The Outpatient Physical Therapy Improvement in Movement Assessment Log (OPTIMAL) is a recently developed self-report outcome instrument designed to measure the extent of activity limitation as defined by the World Health Organization.
The purposes of the study were to replicate some aspects of the original study of the OPTIMAL Difficulty and Confidence scales and to conduct additional psychometric tests.
A cross-sectional design was used in the study.
Of a total of 1,150 patients who received treatment at 4 outpatient centers over the study period, 1,030 patients were recruited for this study and completed the OPTIMAL instrument and previously validated region-specific functional status measures. A variety of analytic methods were used to examine the extent of redundancy between the OPTIMAL Difficulty and Confidence scales, as well as the internal consistency reliability, standard error of measurement, known-groups validity, and convergent validity of OPTIMAL Difficulty Scale scores.
The OPTIMAL Difficulty and Confidence scale scores were found in a factor analysis to be load-based on anatomical region rather than on difficulty and confidence concepts. Internal consistency reliability for the subscales of the Confidence Scale varied and was .80 or higher for the lower-extremity subscale but .50 or less for the trunk and upper-extremity subscales.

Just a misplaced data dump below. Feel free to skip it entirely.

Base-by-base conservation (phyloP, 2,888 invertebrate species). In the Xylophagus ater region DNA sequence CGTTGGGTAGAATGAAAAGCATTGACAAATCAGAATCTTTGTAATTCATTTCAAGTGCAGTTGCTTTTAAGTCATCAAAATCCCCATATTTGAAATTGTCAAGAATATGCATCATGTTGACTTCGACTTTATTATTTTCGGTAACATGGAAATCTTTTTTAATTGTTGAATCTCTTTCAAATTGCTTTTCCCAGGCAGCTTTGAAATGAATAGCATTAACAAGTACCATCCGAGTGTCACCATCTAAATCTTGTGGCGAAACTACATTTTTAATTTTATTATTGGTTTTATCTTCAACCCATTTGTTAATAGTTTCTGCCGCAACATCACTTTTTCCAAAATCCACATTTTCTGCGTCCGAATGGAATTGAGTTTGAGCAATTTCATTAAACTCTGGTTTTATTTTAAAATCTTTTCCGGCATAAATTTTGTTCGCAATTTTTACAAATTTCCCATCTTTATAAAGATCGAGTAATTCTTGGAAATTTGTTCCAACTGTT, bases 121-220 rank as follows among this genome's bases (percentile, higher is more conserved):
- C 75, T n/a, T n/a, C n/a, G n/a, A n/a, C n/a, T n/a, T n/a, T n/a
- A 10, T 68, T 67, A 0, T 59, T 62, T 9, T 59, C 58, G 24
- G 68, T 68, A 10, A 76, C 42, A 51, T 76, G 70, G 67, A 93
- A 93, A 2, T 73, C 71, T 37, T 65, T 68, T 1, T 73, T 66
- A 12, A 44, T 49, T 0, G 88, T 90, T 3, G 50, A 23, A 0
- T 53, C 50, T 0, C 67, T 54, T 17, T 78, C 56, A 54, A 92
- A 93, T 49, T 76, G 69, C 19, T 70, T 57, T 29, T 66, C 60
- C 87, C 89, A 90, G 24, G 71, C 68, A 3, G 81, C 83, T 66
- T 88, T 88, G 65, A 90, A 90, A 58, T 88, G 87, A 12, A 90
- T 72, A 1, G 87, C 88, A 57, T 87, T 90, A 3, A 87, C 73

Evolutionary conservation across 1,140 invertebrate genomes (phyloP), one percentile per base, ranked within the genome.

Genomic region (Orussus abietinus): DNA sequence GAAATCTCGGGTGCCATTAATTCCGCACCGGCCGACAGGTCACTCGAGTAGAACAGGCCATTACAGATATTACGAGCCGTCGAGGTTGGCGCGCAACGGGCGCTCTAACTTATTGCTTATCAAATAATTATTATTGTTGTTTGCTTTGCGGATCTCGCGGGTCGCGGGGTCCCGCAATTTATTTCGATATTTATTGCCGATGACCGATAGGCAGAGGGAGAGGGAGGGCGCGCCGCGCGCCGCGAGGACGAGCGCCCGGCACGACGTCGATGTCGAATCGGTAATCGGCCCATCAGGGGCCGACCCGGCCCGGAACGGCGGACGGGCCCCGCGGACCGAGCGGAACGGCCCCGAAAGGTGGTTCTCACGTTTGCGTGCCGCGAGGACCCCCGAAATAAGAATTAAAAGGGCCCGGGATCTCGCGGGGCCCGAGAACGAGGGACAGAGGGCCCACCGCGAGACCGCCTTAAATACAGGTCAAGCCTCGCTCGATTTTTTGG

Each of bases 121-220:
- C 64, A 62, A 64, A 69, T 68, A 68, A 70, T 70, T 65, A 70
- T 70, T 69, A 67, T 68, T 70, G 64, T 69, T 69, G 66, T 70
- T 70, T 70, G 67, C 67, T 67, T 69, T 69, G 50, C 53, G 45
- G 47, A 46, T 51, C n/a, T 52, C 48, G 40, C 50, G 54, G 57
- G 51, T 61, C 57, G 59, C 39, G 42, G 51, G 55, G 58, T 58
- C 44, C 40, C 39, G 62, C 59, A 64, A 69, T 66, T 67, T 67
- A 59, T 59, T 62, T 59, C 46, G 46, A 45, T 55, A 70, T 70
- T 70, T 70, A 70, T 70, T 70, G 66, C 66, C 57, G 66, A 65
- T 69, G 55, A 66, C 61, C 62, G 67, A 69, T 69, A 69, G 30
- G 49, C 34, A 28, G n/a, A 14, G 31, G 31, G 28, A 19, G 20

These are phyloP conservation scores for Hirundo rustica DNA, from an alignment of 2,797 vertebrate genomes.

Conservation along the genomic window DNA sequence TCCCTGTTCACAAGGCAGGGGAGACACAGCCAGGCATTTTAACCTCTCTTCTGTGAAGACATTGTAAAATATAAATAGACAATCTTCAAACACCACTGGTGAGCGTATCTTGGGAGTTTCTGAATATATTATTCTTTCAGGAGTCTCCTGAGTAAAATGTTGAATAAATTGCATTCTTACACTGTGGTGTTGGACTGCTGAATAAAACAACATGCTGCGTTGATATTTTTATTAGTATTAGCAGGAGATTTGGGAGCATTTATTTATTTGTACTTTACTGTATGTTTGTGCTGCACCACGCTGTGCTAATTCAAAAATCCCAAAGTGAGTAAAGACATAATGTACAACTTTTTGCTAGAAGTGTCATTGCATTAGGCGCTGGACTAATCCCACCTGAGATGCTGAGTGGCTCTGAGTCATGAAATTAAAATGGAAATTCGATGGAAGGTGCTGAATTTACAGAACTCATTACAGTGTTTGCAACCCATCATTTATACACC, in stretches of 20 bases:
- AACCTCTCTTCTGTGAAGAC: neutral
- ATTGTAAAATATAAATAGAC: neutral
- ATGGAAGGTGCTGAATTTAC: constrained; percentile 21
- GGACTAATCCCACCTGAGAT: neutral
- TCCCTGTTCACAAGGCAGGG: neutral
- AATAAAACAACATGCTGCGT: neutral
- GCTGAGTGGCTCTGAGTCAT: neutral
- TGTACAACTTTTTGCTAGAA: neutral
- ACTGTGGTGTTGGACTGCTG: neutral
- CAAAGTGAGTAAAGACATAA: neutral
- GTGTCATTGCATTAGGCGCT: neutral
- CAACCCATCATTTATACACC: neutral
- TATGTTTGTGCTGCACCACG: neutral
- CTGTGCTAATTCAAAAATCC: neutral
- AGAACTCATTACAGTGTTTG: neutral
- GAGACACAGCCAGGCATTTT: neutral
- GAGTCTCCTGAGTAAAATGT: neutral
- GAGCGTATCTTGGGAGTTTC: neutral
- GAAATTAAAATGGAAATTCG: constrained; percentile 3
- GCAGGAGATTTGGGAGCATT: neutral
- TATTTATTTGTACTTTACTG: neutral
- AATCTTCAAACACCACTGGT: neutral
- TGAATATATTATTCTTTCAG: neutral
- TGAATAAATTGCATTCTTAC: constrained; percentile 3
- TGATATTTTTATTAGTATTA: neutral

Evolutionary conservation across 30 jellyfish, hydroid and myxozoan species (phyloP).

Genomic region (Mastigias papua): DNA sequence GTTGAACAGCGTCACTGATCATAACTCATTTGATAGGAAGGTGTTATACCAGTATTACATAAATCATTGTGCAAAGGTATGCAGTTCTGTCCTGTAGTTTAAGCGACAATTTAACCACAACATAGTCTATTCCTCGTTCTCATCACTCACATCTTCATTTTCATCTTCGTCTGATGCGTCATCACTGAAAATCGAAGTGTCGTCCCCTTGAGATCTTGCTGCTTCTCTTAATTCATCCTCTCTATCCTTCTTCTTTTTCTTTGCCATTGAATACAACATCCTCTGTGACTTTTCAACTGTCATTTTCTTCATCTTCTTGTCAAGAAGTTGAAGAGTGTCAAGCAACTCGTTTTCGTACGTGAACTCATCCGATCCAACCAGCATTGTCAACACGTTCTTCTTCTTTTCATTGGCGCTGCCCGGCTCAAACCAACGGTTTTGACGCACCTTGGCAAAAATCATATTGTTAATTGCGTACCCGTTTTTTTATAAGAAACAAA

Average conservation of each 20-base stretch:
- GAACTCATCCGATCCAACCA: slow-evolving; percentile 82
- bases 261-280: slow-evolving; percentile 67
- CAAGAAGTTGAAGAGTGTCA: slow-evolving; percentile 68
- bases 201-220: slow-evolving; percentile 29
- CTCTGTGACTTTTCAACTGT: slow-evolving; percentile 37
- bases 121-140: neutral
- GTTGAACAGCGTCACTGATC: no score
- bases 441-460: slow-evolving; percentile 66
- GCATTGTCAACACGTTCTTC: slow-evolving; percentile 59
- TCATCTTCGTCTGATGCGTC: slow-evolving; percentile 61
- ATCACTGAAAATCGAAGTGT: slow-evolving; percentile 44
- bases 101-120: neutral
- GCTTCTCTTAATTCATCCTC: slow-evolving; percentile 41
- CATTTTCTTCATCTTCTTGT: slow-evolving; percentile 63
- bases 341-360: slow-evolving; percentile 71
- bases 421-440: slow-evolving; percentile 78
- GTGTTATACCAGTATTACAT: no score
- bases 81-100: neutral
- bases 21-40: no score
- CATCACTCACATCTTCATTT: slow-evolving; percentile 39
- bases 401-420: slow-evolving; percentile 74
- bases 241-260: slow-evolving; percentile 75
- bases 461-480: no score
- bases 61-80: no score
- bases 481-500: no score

Only cross-sectional relationships were examined, and another pure measure of activity limitation was not used for comparison.
The findings generally did not support the psychometric properties of the OPTIMAL instrument. Although not conclusive, the data suggested that the OPTIMAL Difficulty and Confidence scales demonstrate substantial overlap. Reliability was generally low, with the exception of the lower-extremity subscale. Scores for the subscales of the Difficulty Scale differentiated among patients with lower-extremity versus trunk or upper-extremity diagnoses, but associations with previously validated region-specific measures were generally weak or absent. Clinicians treating outpatients with musculoskeletal disorders should consider alternative measures when attempting to quantify the extent of activity limitations.